Lucy Larcom was one of a large family of children. She lived in an old-fashioned house in Massachusetts. In those days, people knew nothing about electric light. They did not even have kerosene lamps, or stoves such as we have. The house where Lucy lived was lighted by a tallow candle.
Lucy’s mother had rosy cheeks and happy blue eyes. She pinned her dark curly hair back under a white lace cap. The father had a pale, noble face. Every evening before the children went to bed, they all gathered around the bright, warm fireplace. The father read from the big family Bible. Then he prayed. Lucy lived to be an old lady, but she never forgot her good father and her Christian home.
When Lucy was seven years old, her father died. Then it was necessary for the children to help earn a living. So the family moved to Lowell, Massachusetts, where the older children might work in the cotton mill. Lucy’s mother boarded a whole houseful of happy girls from the mill.
Lucy was too young to work in the mill, so she went to school. She loved books and school. When she was only three years old, she could read in the New Testament. Her Aunt Hannah was the teacher. Aunt Hannah was like all the other teachers in those days. She thought the best way to teach children was with a stick. She rapped them on their knuckles with a stick if they missed their lessons.
One day, when little Lucy came home, she said, “Aunt Hannah punished the scholars with the pudding stick.” At this the whole family burst out laughing. The stick Aunt Hannah used in school looked to Lucy like the stick they stirred the pudding with at home, and she thought Aunt Hannah had taken it to school to use.
When Lucy was only three or four years old, she began to memorize hymns. She said she was going to learn all there were in the hymn book! But when she found out that there were a thousand, she thought that would be too many.
“I’ll give you a nice book, Lucy,” said her sister Emilie, “if you learn fifty hymns. And if you will learn one hundred, I will teach you to write, besides.”
Lucy wanted the book, and she wanted to learn to write. So she began to memorize hymns. When she was five years old, she had learned between one and two hundred. Then Emilie gave her a book of poems, and taught her to write.
Before Lucy was seven years old, she had read “Pilgrim’s Progress,” and at least a dozen other books that people nowadays think interest only grown-ups.
“Let’s write some poetry, Lucy, just for fun,” said her brother John one day.
“What fun that would be!” said Lucy.
They both began to write. John soon got tired of that kind of fun, but Lucy wrote two stanzas:
“One summer day,” said little Jane,
“We were walking down a shady lane,
When suddenly the wind blew high,
And the red lightning flashed in the sky.
“The peals of thunder, how they rolled!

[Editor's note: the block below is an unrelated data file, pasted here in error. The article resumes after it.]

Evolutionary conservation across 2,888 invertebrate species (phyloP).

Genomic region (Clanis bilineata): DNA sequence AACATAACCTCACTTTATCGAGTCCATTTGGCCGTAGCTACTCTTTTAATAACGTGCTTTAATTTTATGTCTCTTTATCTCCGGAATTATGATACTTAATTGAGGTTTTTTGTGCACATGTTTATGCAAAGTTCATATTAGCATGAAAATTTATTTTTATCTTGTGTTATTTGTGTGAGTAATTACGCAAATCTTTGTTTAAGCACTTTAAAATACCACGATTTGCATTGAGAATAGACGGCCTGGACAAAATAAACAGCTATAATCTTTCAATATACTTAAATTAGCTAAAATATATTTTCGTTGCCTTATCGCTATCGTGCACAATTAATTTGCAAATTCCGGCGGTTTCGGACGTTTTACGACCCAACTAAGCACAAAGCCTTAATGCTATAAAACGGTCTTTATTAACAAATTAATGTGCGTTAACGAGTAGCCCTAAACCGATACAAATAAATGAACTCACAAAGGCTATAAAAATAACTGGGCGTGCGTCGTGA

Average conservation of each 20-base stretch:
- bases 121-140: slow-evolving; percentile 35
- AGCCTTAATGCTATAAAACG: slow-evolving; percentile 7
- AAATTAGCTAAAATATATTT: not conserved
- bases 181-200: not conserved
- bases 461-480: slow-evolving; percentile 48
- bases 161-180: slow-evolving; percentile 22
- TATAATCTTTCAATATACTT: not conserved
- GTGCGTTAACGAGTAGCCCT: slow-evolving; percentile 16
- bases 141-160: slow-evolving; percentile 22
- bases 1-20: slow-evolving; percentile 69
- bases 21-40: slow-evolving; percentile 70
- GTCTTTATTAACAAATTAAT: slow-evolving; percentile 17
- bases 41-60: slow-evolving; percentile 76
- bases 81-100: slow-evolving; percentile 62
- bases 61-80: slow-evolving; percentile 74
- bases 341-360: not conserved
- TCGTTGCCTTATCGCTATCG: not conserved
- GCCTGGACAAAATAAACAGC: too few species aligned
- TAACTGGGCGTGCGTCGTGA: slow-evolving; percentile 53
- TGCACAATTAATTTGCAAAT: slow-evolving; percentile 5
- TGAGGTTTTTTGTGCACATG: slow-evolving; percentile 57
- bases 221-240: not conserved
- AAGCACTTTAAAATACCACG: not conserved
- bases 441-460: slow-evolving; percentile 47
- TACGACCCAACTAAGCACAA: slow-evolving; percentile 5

And I felt myself a little cooled;
For I before had been quite warm;
But now around me was a storm.”
John was delighted. He thought his sister Lucy was a wonderful little girl. He was so proud of her that he read her verses to the family and to all the neighbors.
When Lucy was thirteen, she had to stop going to school, and begin to work in the cotton mill with the other girls. These girls were bright and interesting. They decided to publish a magazine. They named it The Lowell Offering. They tried hard to write interesting stories for their magazine, so every one would like to read it.
Lucy wondered if she could write some poetry that would be good enough to print in the magazine. She decided to try. She thought hard. She wrote. She corrected. Then she tried again. She had never been so happy in all her life as she was when she saw one of her own poems in the magazine.
After that, Lucy often wrote poems that were printed in The Lowell Offering. They were the best things in the magazine. Everyone liked to read them. The great poet, John G. Whittier, was delighted with them. He asked who wrote them. He said she would one day be a great poet. And she was. She wrote so many beautiful poems that someone said her whole life was a poem. People enjoyed her poems so much that they soon forgot she was once only a poor factory girl.
True Education Reader, Fourth Grade, Pacific Press Publishing Association, © 1931, 116–121.
If I Were a Sunbeam
If I were a sunbeam,
I know what I’d do;
I would seek white lilies
Rainy woodlands through;
I would steal among them
Softest light I’d shed,
Until every lily
Raised its drooping head.
If I were a sunbeam,
I know where I’d go:
Into lowliest hovels,
Dark with want and woe:
Till sad hearts looked upward,
I would shine and shine;
Then they’d think of heaven,
Their sweet home and mine.
Art thou not a sunbeam,
Child whose life is glad
With an inner radiance
Sunshine never had?
Oh, as God has blessed thee,
Scatter rays divine!
For there is no sunbeam
But must die, or shine.